Book review: Harry Potter and the Deathly Hallows, J.K. Rowling, read by Stephen Fry

Harry Potter and the Deathly HallowsI read an article recently in which Stephen King described J.K. Rowling as “a terrific writer”. Which is a perfect description: J.K. may not be the best writer, but she can tell one hell of a story. (Incidentally, it was the same article in which King said that Stephenie Meyer “can’t write worth a darn”, which – no comment.)

And Deathly Hallows is one hell of a story.

Mostly by virtue of being the last book in the Harry Potter series, meaning by default it includes the thrilling climax – ie, Harry defeats Voldemort. (And I am so not putting a spoiler alert around that, because first, the book came out two-and-a-half years ago, and second, if you didn’t know that goodies always defeat baddies, you need to get out more.)

It’s only the second time I’ve read the book since it came out, and what struck me on re-reading is how little action there is in the story – sure, there’s the bits at Godric’s Hollow and Gringotts and Hogwarts, but most of the story is very dense exposition (same goes for the preceding entry, Half-Blood Prince). Since Hallows was released in 2007, several wags have commented that the book’s plot basically consists of Harry et al camping in the woods for a year. Which is true. But I kinda like all that backstory, particularly Dumbledore’s backstory. It makes the earlier books and the characters in them all the richer.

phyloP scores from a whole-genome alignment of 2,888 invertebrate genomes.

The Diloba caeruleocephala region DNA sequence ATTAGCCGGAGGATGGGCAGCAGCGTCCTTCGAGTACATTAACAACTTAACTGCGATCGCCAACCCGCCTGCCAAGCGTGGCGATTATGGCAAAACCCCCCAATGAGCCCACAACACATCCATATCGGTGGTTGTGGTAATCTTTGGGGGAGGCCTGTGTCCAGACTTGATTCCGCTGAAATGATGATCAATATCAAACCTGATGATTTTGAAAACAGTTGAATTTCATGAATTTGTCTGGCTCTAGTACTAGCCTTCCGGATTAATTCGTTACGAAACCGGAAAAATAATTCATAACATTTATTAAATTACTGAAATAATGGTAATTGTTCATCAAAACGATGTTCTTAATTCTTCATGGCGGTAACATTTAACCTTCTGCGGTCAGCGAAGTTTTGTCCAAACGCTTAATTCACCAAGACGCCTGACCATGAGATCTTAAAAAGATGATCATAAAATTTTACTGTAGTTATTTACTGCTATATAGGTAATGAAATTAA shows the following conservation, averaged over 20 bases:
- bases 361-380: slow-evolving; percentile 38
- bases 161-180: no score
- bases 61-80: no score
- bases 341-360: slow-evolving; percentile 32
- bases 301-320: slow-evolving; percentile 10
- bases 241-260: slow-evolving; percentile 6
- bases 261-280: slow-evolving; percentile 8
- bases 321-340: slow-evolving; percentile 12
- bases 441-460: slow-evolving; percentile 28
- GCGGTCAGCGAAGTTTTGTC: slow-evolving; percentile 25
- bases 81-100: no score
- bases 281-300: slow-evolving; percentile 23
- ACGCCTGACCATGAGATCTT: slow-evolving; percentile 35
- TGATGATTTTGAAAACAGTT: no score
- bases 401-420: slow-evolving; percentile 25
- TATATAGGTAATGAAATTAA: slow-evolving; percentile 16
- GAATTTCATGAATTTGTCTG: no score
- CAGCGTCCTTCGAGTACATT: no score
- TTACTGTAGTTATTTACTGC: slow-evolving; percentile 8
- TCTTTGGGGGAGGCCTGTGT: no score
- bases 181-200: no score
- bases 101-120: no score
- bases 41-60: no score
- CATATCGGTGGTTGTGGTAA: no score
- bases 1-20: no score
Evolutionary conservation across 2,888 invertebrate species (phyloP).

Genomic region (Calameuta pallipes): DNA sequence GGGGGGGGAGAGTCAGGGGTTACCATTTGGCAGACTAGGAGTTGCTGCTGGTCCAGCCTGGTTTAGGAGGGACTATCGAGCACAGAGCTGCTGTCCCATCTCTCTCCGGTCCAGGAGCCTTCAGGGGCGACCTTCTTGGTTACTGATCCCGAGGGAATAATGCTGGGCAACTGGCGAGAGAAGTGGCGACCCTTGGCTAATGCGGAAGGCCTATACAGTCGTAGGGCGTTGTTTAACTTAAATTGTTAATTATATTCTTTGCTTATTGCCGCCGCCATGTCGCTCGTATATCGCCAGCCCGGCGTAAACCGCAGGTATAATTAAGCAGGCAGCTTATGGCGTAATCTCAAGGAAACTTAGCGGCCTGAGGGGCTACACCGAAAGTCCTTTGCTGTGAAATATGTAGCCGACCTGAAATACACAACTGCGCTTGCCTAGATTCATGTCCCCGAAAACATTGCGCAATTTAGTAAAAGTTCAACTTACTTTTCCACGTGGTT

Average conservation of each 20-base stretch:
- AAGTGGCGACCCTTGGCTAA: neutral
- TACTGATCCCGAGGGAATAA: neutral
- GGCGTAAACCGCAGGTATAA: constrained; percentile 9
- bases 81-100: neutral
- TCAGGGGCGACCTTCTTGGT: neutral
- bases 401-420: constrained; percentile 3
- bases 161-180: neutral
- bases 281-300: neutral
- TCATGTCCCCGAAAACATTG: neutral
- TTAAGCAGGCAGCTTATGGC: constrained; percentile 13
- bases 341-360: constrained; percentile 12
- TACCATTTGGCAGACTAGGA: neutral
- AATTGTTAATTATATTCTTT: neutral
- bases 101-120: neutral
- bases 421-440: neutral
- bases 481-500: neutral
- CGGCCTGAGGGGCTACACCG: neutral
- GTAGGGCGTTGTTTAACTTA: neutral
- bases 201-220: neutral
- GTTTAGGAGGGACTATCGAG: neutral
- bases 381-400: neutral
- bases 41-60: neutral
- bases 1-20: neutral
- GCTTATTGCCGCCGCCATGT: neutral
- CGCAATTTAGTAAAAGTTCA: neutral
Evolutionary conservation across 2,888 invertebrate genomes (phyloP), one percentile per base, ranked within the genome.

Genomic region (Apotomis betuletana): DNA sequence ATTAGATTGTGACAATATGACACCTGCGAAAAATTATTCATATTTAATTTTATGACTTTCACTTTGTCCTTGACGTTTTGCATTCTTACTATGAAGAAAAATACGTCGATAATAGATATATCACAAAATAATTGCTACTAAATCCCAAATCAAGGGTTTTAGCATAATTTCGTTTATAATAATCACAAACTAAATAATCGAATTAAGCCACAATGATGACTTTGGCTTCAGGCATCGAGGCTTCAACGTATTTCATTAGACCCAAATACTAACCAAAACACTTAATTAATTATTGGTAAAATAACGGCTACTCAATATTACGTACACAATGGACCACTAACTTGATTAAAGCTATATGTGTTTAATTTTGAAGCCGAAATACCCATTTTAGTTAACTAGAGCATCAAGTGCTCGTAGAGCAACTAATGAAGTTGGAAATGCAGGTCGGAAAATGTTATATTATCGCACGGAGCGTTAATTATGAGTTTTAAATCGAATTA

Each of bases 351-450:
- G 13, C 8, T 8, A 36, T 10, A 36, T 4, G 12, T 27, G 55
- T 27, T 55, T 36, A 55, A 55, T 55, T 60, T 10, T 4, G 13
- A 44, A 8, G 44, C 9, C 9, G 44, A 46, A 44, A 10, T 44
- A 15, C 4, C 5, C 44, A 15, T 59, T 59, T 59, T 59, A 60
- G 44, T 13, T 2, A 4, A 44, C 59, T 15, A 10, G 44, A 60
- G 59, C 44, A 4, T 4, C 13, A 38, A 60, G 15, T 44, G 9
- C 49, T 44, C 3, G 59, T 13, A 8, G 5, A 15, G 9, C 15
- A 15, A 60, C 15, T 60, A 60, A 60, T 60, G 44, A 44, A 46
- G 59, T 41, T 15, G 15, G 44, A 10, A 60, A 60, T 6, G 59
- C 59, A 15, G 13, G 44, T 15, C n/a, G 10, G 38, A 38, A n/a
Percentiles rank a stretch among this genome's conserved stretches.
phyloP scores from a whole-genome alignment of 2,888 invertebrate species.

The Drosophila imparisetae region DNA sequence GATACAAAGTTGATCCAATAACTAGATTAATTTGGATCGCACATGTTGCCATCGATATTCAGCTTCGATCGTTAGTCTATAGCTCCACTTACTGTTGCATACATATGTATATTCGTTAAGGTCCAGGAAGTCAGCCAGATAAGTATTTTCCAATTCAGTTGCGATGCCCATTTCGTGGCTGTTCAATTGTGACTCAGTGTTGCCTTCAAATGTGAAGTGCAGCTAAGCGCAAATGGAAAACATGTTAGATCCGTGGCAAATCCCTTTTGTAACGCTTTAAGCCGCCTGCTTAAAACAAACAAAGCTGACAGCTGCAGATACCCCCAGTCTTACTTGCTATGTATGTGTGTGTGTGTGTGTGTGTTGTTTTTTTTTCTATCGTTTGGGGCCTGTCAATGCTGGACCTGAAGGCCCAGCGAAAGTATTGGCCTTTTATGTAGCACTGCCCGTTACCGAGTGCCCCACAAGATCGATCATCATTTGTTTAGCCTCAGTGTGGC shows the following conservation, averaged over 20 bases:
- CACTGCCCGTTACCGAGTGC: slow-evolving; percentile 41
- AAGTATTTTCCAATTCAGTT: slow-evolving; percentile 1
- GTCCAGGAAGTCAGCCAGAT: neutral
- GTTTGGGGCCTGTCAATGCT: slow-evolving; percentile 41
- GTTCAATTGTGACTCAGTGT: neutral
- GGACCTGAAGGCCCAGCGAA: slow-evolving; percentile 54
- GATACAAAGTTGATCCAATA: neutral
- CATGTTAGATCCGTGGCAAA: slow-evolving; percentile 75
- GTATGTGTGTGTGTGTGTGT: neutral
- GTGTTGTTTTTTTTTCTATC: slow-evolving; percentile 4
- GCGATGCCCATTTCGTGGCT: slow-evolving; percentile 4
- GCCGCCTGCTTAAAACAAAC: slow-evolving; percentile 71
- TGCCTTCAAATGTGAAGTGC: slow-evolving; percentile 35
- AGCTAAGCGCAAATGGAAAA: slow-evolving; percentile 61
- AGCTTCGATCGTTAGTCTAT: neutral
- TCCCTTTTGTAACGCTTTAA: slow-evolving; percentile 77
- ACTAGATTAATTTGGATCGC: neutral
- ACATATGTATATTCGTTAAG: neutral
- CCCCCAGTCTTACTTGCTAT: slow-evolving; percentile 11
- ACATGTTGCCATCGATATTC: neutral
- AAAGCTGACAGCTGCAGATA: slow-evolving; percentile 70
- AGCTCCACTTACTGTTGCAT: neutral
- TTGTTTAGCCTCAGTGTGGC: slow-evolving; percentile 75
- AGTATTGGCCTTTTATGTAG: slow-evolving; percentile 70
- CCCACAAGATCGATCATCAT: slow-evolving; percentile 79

(I’m also impressed that J.K. left it till the last book to reveal the Hallows themselves, given they turn out to be one of the central tenets of the finale.)

That said, the book isn’t perfect. It needed a more thorough edit – it’s loaded with sentences like “Harry could hear…” which ought to have been replaced by “Harry heard…”, and there are superfluous weres and wases all over the place. But the most egregious offence is that syrupy epilogue. Every time, it makes me groan – it’s so sappy. I generally don’t care for stories that drag on beyond their “proper” end point, so I kinda wish that whole last chapter had just been cut.

Also, I didn’t technically read Deathly Hallows: it was read to me by Stephen Fry. Sadly, he did not read it to me in person; it was via the magic of audiobook. But if you have a lengthy road trip coming up, I highly recommend his readings of Harry Potter – he is just fantastic. You know a man is exceptionally talented when he makes an already magical world even more magical.

Lastly, I’m predicting that Deathly Hallows: Part 1 will conclude after Harry and Hermione’s ill-fated journey to Godric’s Hollow. That seems like a pretty logical end point.


Sam Downing


One thought on “Book review: Harry Potter and the Deathly Hallows, J.K. Rowling, read by Stephen Fry

  1. I also ‘read’ these as an audiobook. (Stephen Fry, of course) and found these books to be the greatest serial novels I’ve ever read. And this, after all my (admittedly wrong) ‘Harry Potter is for kids’ comments. Sometimes, it feels fine to eat crow.

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